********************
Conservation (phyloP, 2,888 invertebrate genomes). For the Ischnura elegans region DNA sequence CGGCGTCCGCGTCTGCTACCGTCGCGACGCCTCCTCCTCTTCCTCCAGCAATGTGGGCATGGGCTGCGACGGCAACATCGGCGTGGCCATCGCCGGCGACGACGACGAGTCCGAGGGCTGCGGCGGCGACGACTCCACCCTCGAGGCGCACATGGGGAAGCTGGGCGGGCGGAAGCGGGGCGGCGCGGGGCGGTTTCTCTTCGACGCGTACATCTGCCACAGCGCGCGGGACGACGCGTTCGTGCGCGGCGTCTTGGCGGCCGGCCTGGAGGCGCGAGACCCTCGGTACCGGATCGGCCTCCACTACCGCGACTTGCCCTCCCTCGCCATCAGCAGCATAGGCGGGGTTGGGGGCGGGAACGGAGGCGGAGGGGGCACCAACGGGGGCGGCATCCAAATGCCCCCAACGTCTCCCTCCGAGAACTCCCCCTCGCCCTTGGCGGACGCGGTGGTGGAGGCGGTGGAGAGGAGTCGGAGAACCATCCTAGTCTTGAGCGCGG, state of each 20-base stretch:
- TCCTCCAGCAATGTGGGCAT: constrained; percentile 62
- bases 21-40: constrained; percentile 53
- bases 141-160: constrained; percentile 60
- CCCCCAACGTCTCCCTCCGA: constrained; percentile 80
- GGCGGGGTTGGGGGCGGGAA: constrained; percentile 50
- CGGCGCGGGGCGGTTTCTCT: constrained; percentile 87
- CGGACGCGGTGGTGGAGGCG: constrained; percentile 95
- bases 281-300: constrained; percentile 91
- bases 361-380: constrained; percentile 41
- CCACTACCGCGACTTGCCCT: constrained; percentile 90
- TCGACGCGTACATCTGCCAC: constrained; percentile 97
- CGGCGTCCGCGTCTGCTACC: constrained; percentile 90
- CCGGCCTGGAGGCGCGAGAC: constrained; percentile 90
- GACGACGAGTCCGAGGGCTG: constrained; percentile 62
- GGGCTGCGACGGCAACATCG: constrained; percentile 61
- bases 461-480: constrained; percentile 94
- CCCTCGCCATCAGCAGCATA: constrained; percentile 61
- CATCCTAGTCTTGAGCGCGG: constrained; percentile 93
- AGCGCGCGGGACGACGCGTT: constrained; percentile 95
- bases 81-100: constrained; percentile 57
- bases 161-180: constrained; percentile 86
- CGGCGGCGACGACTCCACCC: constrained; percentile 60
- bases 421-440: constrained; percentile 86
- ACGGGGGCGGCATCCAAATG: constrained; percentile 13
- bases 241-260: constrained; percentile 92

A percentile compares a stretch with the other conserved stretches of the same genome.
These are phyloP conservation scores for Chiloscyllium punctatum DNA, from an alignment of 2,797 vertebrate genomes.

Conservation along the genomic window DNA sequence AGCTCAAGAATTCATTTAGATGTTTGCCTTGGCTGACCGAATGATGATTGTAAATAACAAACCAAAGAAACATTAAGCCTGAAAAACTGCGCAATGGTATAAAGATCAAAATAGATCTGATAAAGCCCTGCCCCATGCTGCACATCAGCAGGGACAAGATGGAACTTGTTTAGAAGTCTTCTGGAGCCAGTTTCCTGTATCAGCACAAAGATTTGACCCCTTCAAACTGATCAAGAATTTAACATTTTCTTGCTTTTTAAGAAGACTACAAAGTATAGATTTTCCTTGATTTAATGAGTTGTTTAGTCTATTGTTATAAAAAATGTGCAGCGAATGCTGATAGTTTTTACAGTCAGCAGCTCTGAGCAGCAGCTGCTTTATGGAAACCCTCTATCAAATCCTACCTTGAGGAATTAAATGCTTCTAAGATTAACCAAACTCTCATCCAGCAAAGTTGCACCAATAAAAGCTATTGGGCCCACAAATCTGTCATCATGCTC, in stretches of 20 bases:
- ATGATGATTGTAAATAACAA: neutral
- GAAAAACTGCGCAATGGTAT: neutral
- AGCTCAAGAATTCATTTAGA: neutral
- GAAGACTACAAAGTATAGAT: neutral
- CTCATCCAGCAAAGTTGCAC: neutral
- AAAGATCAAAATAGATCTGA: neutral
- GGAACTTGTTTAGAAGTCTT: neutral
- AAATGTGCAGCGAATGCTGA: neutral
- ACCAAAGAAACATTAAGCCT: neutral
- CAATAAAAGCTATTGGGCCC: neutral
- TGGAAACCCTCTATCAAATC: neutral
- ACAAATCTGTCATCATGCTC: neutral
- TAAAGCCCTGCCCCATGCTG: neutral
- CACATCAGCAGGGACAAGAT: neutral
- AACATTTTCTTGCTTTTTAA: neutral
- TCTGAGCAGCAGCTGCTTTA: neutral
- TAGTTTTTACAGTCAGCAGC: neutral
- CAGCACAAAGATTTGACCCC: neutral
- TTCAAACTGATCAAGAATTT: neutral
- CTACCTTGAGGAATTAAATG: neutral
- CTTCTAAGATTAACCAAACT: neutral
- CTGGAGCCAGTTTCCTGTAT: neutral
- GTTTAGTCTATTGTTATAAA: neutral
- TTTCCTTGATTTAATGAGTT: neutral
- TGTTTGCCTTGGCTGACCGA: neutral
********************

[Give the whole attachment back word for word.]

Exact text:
Conservation (phyloP, 2,888 invertebrate genomes). For the Ischnura elegans region DNA sequence CGGCGTCCGCGTCTGCTACCGTCGCGACGCCTCCTCCTCTTCCTCCAGCAATGTGGGCATGGGCTGCGACGGCAACATCGGCGTGGCCATCGCCGGCGACGACGACGAGTCCGAGGGCTGCGGCGGCGACGACTCCACCCTCGAGGCGCACATGGGGAAGCTGGGCGGGCGGAAGCGGGGCGGCGCGGGGCGGTTTCTCTTCGACGCGTACATCTGCCACAGCGCGCGGGACGACGCGTTCGTGCGCGGCGTCTTGGCGGCCGGCCTGGAGGCGCGAGACCCTCGGTACCGGATCGGCCTCCACTACCGCGACTTGCCCTCCCTCGCCATCAGCAGCATAGGCGGGGTTGGGGGCGGGAACGGAGGCGGAGGGGGCACCAACGGGGGCGGCATCCAAATGCCCCCAACGTCTCCCTCCGAGAACTCCCCCTCGCCCTTGGCGGACGCGGTGGTGGAGGCGGTGGAGAGGAGTCGGAGAACCATCCTAGTCTTGAGCGCGG, state of each 20-base stretch:
- TCCTCCAGCAATGTGGGCAT: constrained; percentile 62
- bases 21-40: constrained; percentile 53
- bases 141-160: constrained; percentile 60
- CCCCCAACGTCTCCCTCCGA: constrained; percentile 80
- GGCGGGGTTGGGGGCGGGAA: constrained; percentile 50
- CGGCGCGGGGCGGTTTCTCT: constrained; percentile 87
- CGGACGCGGTGGTGGAGGCG: constrained; percentile 95
- bases 281-300: constrained; percentile 91
- bases 361-380: constrained; percentile 41
- CCACTACCGCGACTTGCCCT: constrained; percentile 90
- TCGACGCGTACATCTGCCAC: constrained; percentile 97
- CGGCGTCCGCGTCTGCTACC: constrained; percentile 90
- CCGGCCTGGAGGCGCGAGAC: constrained; percentile 90
- GACGACGAGTCCGAGGGCTG: constrained; percentile 62
- GGGCTGCGACGGCAACATCG: constrained; percentile 61
- bases 461-480: constrained; percentile 94
- CCCTCGCCATCAGCAGCATA: constrained; percentile 61
- CATCCTAGTCTTGAGCGCGG: constrained; percentile 93
- AGCGCGCGGGACGACGCGTT: constrained; percentile 95
- bases 81-100: constrained; percentile 57
- bases 161-180: constrained; percentile 86
- CGGCGGCGACGACTCCACCC: constrained; percentile 60
- bases 421-440: constrained; percentile 86
- ACGGGGGCGGCATCCAAATG: constrained; percentile 13
- bases 241-260: constrained; percentile 92

A percentile compares a stretch with the other conserved stretches of the same genome.
These are phyloP conservation scores for Chiloscyllium punctatum DNA, from an alignment of 2,797 vertebrate genomes.

Conservation along the genomic window DNA sequence AGCTCAAGAATTCATTTAGATGTTTGCCTTGGCTGACCGAATGATGATTGTAAATAACAAACCAAAGAAACATTAAGCCTGAAAAACTGCGCAATGGTATAAAGATCAAAATAGATCTGATAAAGCCCTGCCCCATGCTGCACATCAGCAGGGACAAGATGGAACTTGTTTAGAAGTCTTCTGGAGCCAGTTTCCTGTATCAGCACAAAGATTTGACCCCTTCAAACTGATCAAGAATTTAACATTTTCTTGCTTTTTAAGAAGACTACAAAGTATAGATTTTCCTTGATTTAATGAGTTGTTTAGTCTATTGTTATAAAAAATGTGCAGCGAATGCTGATAGTTTTTACAGTCAGCAGCTCTGAGCAGCAGCTGCTTTATGGAAACCCTCTATCAAATCCTACCTTGAGGAATTAAATGCTTCTAAGATTAACCAAACTCTCATCCAGCAAAGTTGCACCAATAAAAGCTATTGGGCCCACAAATCTGTCATCATGCTC, in stretches of 20 bases:
- ATGATGATTGTAAATAACAA: neutral
- GAAAAACTGCGCAATGGTAT: neutral
- AGCTCAAGAATTCATTTAGA: neutral
- GAAGACTACAAAGTATAGAT: neutral
- CTCATCCAGCAAAGTTGCAC: neutral
- AAAGATCAAAATAGATCTGA: neutral
- GGAACTTGTTTAGAAGTCTT: neutral
- AAATGTGCAGCGAATGCTGA: neutral
- ACCAAAGAAACATTAAGCCT: neutral
- CAATAAAAGCTATTGGGCCC: neutral
- TGGAAACCCTCTATCAAATC: neutral
- ACAAATCTGTCATCATGCTC: neutral
- TAAAGCCCTGCCCCATGCTG: neutral
- CACATCAGCAGGGACAAGAT: neutral
- AACATTTTCTTGCTTTTTAA: neutral
- TCTGAGCAGCAGCTGCTTTA: neutral
- TAGTTTTTACAGTCAGCAGC: neutral
- CAGCACAAAGATTTGACCCC: neutral
- TTCAAACTGATCAAGAATTT: neutral
- CTACCTTGAGGAATTAAATG: neutral
- CTTCTAAGATTAACCAAACT: neutral
- CTGGAGCCAGTTTCCTGTAT: neutral
- GTTTAGTCTATTGTTATAAA: neutral
- TTTCCTTGATTTAATGAGTT: neutral
- TGTTTGCCTTGGCTGACCGA: neutral